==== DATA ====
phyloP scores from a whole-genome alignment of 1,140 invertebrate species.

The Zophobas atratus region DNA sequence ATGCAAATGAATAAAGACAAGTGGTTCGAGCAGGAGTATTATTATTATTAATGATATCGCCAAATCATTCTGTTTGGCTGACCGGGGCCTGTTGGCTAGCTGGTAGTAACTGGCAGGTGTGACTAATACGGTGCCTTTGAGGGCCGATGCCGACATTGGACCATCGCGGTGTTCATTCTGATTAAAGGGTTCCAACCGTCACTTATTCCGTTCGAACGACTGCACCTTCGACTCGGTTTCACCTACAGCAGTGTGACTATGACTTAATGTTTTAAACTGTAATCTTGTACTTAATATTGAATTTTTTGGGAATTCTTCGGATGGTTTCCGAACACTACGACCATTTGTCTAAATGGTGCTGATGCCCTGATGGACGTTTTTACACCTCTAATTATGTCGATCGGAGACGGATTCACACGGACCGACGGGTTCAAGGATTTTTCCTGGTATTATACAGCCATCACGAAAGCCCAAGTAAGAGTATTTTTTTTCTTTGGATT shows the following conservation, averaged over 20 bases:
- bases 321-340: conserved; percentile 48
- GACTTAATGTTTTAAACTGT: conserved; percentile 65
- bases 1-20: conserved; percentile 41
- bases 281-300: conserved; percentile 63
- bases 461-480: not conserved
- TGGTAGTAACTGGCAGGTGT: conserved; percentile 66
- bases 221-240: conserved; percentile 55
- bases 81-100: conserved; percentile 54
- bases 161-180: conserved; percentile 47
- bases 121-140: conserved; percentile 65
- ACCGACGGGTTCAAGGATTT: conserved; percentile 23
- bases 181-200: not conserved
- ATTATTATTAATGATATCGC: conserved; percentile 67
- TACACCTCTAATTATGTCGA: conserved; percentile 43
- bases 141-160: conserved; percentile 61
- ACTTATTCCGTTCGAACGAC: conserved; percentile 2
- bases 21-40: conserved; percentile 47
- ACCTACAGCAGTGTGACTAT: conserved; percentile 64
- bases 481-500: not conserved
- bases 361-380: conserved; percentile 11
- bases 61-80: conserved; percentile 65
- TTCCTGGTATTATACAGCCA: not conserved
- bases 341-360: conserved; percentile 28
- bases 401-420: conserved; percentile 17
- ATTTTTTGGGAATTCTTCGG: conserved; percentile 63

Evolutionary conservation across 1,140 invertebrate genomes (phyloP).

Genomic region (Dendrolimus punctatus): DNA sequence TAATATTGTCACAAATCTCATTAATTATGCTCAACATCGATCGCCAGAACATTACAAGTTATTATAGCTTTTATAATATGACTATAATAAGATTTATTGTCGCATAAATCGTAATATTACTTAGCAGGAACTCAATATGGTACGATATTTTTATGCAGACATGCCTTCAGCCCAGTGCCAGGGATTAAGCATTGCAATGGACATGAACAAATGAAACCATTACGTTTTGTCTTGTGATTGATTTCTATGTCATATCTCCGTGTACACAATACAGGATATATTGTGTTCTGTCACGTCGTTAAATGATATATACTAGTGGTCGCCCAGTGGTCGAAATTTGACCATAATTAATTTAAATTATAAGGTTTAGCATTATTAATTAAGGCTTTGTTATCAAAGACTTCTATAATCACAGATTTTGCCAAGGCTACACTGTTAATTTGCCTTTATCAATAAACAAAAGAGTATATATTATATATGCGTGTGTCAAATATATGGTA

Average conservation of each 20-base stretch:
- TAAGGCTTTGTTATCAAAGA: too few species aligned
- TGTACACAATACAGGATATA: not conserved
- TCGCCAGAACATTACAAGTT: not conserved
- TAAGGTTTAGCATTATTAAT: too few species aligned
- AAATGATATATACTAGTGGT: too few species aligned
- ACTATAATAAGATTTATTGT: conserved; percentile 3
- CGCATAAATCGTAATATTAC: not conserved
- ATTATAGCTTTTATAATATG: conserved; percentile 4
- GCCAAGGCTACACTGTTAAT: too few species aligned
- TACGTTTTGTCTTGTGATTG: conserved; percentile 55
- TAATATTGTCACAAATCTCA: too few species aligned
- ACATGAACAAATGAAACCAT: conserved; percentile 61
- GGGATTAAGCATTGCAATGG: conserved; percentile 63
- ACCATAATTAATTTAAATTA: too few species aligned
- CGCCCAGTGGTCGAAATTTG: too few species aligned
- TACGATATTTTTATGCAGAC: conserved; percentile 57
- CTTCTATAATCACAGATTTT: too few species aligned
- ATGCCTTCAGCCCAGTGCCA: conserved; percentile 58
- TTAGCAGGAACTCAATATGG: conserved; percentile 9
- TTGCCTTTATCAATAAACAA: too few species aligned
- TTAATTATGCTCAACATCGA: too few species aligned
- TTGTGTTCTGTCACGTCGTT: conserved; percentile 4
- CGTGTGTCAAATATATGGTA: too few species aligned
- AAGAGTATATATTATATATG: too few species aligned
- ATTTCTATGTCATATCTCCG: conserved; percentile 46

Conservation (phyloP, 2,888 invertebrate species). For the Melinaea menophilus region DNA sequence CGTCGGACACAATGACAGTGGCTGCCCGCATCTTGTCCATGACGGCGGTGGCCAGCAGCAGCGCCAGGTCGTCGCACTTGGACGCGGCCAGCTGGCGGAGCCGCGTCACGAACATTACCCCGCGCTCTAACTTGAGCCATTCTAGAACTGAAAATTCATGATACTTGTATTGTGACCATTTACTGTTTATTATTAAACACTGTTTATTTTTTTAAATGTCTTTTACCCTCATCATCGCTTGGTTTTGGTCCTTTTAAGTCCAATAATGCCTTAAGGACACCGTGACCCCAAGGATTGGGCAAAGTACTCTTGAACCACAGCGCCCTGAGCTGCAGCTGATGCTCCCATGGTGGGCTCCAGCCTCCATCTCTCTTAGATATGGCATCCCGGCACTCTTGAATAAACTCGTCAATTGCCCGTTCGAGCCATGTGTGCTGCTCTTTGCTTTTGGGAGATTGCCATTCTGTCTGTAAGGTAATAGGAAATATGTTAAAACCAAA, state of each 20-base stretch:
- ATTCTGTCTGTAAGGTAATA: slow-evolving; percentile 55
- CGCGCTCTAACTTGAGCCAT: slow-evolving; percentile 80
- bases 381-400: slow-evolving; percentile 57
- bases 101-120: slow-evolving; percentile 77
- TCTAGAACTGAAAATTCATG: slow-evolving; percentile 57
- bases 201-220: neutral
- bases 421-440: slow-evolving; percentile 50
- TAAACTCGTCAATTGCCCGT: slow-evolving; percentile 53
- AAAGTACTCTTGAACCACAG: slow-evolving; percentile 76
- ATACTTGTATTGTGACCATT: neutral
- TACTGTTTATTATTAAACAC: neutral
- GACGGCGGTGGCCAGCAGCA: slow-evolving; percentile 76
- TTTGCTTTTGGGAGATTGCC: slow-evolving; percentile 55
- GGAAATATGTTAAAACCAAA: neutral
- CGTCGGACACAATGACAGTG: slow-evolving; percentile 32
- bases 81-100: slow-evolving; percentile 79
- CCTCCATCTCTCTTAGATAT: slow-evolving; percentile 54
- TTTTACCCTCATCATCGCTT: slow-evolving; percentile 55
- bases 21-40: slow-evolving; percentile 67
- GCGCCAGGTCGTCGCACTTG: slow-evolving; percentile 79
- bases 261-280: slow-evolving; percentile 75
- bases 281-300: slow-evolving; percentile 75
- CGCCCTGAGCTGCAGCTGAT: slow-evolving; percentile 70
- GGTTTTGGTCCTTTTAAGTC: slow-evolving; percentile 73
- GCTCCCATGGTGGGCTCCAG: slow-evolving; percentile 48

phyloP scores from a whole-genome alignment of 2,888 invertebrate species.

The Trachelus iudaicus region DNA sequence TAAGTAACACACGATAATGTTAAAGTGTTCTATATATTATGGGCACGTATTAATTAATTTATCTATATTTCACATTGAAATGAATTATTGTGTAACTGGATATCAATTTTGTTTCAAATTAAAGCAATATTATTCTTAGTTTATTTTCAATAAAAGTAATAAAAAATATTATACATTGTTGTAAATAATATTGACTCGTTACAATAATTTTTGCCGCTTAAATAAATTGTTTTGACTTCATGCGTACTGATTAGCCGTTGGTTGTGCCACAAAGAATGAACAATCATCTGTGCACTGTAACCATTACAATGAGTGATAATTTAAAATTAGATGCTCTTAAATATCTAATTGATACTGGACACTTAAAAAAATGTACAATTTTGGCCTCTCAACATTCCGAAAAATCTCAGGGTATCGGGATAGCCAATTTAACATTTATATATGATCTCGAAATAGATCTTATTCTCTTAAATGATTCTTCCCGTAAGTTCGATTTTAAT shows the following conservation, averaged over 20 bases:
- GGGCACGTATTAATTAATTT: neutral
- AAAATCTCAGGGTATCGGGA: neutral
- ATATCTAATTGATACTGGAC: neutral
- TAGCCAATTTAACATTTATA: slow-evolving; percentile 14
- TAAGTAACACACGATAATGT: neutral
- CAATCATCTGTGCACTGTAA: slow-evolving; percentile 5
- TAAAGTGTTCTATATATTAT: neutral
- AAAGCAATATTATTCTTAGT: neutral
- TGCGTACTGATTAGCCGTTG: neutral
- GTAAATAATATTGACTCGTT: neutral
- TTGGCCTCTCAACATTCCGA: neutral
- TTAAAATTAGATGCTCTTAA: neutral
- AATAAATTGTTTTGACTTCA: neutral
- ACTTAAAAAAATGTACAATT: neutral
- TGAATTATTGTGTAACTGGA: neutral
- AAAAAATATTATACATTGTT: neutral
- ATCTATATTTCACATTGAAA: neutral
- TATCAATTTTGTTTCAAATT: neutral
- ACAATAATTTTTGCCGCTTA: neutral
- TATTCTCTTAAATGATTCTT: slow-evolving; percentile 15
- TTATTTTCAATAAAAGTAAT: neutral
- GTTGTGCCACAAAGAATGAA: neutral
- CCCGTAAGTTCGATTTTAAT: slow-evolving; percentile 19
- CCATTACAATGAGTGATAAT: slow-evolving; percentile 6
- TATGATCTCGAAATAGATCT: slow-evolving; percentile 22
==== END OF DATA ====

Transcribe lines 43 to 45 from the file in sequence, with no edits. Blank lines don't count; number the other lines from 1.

- GGGATTAAGCATTGCAATGG: conserved; percentile 63
- ACCATAATTAATTTAAATTA: too few species aligned
- CGCCCAGTGGTCGAAATTTG: too few species aligned